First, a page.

• Do you need sunscreen because that was so tannini?  My knees don’t tan.
  • My falsies almost flew out!
  • We have lays in the car, do you want one?
  • Don’t go sticking your nose in the backside, unless you’re a member.
  • Better than wicker.
  • Ed vs head
  • I felt them to see if they were real.
  • Quick, make it go up!  (window)
  • You can take the boy out of the country, but not the country out of the boy.
  • Alejandro would be Lady Gaga; Fernando would be Allah
  • That’s the first snort of the day.
  • Are you from Texas?  No.  Aren’t you wearing a cowboy hat? Umm, no, it’s a fedora.
  • Pinky vs. Piggy Toe
  • Would you just push out and be done with it. (door)
  • Would you trim before you crop that shit? (pic for IG)

This list is as of October 20, 2015.  I’ll update periodically and repost.

Sunday Reflection Quote, 10/11/15

images

Sunday reflection quote…I was thrown a big curveball the Friday before last, which sent me into a slight tailspin for a few days. However, all the work I’ve done “to shape my tools” lead to a quicker recovery.

This journey is no picnic. Accepting what is, knowing this too shall pass, giving myself permission to fail, and finding joy in the simple things has proven to be a solid approach time and again.

I continue to assert boundaries, prioritize my time, and focus on the present moment. My mind, heart, and spirit have been reset. I am thankful and look forward to the journey ahead, wherever the path may lead.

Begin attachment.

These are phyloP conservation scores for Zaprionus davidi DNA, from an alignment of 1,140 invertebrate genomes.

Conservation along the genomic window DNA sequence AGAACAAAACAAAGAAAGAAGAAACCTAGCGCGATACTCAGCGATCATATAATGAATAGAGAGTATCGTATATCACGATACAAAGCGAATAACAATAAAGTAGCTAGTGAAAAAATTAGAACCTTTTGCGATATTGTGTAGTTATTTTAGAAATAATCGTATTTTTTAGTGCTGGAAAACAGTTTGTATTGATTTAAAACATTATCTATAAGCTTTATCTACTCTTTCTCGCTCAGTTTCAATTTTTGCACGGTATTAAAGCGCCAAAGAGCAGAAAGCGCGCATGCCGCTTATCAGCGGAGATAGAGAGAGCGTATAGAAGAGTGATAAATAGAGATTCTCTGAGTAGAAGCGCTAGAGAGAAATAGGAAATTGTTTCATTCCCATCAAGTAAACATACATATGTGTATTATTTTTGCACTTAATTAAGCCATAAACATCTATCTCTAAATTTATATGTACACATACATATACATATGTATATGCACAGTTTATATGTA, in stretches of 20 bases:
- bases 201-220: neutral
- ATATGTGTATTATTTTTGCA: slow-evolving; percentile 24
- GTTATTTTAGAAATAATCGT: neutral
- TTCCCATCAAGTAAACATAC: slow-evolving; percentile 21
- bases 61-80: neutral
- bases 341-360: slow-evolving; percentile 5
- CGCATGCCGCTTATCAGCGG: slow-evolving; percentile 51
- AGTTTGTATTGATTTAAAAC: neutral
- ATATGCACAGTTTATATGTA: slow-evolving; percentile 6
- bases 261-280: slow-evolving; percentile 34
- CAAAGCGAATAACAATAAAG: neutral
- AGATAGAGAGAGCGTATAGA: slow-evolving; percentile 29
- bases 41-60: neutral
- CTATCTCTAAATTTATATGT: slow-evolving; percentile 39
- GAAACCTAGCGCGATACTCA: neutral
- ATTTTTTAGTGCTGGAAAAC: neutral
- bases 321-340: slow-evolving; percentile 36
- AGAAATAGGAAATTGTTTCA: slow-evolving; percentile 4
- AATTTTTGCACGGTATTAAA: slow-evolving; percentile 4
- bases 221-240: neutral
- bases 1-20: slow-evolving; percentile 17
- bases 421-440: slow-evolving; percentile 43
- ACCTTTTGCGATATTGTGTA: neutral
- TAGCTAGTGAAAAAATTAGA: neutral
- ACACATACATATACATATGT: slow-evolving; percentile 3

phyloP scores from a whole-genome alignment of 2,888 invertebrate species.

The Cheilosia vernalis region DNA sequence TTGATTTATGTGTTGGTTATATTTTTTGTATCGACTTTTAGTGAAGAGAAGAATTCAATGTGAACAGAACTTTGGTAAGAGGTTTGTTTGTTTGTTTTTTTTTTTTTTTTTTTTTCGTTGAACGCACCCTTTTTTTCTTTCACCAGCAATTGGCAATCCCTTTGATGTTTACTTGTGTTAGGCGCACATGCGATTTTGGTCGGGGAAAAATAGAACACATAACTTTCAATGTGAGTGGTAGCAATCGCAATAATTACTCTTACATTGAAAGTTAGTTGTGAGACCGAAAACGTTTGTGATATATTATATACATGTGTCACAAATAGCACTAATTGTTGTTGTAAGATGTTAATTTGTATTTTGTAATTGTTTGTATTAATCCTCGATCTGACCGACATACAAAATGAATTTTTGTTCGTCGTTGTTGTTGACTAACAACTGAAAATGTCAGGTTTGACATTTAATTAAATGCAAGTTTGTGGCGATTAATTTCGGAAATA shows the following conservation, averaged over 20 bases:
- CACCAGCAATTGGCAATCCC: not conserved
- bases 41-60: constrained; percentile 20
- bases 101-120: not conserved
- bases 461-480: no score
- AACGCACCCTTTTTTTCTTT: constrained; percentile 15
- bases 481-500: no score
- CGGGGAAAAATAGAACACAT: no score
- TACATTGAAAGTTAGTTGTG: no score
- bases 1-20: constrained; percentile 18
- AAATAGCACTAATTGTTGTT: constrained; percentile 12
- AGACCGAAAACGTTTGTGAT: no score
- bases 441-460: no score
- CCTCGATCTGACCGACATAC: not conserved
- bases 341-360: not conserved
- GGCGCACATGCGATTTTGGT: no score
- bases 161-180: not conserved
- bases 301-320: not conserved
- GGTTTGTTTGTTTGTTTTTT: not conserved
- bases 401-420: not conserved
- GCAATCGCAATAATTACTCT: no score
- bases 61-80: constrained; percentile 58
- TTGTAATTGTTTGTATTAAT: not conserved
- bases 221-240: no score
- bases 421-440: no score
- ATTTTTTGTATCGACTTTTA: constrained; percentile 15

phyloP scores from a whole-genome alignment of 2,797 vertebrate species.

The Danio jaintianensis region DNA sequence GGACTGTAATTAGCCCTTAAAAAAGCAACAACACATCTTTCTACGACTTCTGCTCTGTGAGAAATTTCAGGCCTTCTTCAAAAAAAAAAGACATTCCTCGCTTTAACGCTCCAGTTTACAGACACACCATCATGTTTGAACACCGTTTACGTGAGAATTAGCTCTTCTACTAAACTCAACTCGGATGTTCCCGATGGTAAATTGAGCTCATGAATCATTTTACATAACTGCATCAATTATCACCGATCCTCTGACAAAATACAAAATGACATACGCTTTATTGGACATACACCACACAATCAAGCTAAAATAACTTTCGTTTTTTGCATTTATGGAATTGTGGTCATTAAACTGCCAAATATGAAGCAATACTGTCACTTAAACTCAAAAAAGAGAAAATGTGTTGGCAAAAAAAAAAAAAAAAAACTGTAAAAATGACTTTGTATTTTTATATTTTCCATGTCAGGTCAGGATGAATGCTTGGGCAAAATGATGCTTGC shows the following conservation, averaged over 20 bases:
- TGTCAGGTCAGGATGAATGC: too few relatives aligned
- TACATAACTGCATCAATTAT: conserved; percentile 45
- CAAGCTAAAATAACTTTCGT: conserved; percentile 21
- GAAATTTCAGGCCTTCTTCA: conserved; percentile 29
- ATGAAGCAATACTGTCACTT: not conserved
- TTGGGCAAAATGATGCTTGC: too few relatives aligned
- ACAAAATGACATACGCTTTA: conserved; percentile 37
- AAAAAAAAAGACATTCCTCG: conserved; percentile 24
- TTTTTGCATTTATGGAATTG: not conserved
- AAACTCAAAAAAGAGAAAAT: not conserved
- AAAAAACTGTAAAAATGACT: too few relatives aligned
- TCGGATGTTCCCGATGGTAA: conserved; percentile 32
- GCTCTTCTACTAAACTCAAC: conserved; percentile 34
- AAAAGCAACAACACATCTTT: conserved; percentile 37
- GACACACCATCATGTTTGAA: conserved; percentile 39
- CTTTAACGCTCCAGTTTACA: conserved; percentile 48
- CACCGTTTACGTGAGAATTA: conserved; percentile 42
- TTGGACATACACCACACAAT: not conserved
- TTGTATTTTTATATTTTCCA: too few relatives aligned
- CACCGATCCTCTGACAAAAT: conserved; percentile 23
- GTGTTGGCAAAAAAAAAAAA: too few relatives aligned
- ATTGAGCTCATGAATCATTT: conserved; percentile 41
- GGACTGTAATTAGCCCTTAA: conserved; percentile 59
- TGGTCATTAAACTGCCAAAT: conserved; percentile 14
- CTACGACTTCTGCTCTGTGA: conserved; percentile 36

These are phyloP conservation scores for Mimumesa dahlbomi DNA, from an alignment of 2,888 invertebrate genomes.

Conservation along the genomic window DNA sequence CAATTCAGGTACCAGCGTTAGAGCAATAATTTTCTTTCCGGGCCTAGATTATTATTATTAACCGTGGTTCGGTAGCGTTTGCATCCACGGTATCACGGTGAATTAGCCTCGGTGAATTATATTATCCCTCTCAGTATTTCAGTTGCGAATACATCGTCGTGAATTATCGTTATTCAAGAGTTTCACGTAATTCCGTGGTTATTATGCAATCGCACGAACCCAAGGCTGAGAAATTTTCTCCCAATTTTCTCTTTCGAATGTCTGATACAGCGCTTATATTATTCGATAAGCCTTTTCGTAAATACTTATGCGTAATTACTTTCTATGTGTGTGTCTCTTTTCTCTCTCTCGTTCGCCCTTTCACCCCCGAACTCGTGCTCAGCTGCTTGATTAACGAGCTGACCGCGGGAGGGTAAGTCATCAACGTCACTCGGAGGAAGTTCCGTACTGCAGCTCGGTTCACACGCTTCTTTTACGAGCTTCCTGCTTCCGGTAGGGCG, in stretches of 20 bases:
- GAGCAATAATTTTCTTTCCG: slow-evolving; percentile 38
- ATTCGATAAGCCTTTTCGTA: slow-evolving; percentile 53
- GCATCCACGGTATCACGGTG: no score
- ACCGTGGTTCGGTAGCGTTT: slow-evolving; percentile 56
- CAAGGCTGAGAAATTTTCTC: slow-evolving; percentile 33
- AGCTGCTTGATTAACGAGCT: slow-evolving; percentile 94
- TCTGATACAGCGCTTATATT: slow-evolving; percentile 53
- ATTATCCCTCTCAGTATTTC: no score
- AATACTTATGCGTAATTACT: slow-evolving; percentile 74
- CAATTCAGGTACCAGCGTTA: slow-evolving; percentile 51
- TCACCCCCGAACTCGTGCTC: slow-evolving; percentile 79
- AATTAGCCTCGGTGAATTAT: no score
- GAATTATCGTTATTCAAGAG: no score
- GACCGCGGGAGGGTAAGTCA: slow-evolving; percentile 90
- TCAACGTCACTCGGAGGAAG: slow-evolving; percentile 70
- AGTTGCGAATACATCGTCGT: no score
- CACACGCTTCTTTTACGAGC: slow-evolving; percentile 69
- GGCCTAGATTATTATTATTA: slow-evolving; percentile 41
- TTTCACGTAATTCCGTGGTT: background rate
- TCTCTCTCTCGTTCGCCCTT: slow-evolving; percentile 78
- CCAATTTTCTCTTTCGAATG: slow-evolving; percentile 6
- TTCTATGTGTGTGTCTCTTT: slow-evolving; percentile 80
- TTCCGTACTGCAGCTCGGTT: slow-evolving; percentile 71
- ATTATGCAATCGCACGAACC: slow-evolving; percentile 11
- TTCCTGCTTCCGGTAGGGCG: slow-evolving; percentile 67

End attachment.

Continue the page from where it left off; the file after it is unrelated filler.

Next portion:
#marshallmcluhan #sunday #reflection #quote #mindfulness #goals #priorities #tools #shape #becoming #behold #boundaries #time #choices #shift #reset #trigger #grief #thistooshallpass #contentment #communicate #assertive #keeponkeepingon #myownstory

Heart Twice Scarred

kimono

Optimistic anticipation of a new school year quickly diminished as “round eye” and “half breed” flowed through the room in a wave of whispers.  The cruel words of elementary aged children were an unsolicited voice reminding my mother, Kazumi, she didn’t belong and wasn’t welcome.

Mom’s childhood began in 1948, when she resided in Tokyo and Nagoya, Japan.  However, Japan wasn’t truly a home.  She wished the unrelenting cruelty of children and the judging eyes of adults could be escaped.  While innocently playing in front of her house, rocks were thrown at her.  The culprits would yell, “Yankee go home!  Go home, you Yankee!”  She also overheard such phrases from adults, as they guided their children in the opposite direction.  Mom didn’t understand what she had done to instigate such hostility; her heart scarred with the confusion of intolerance.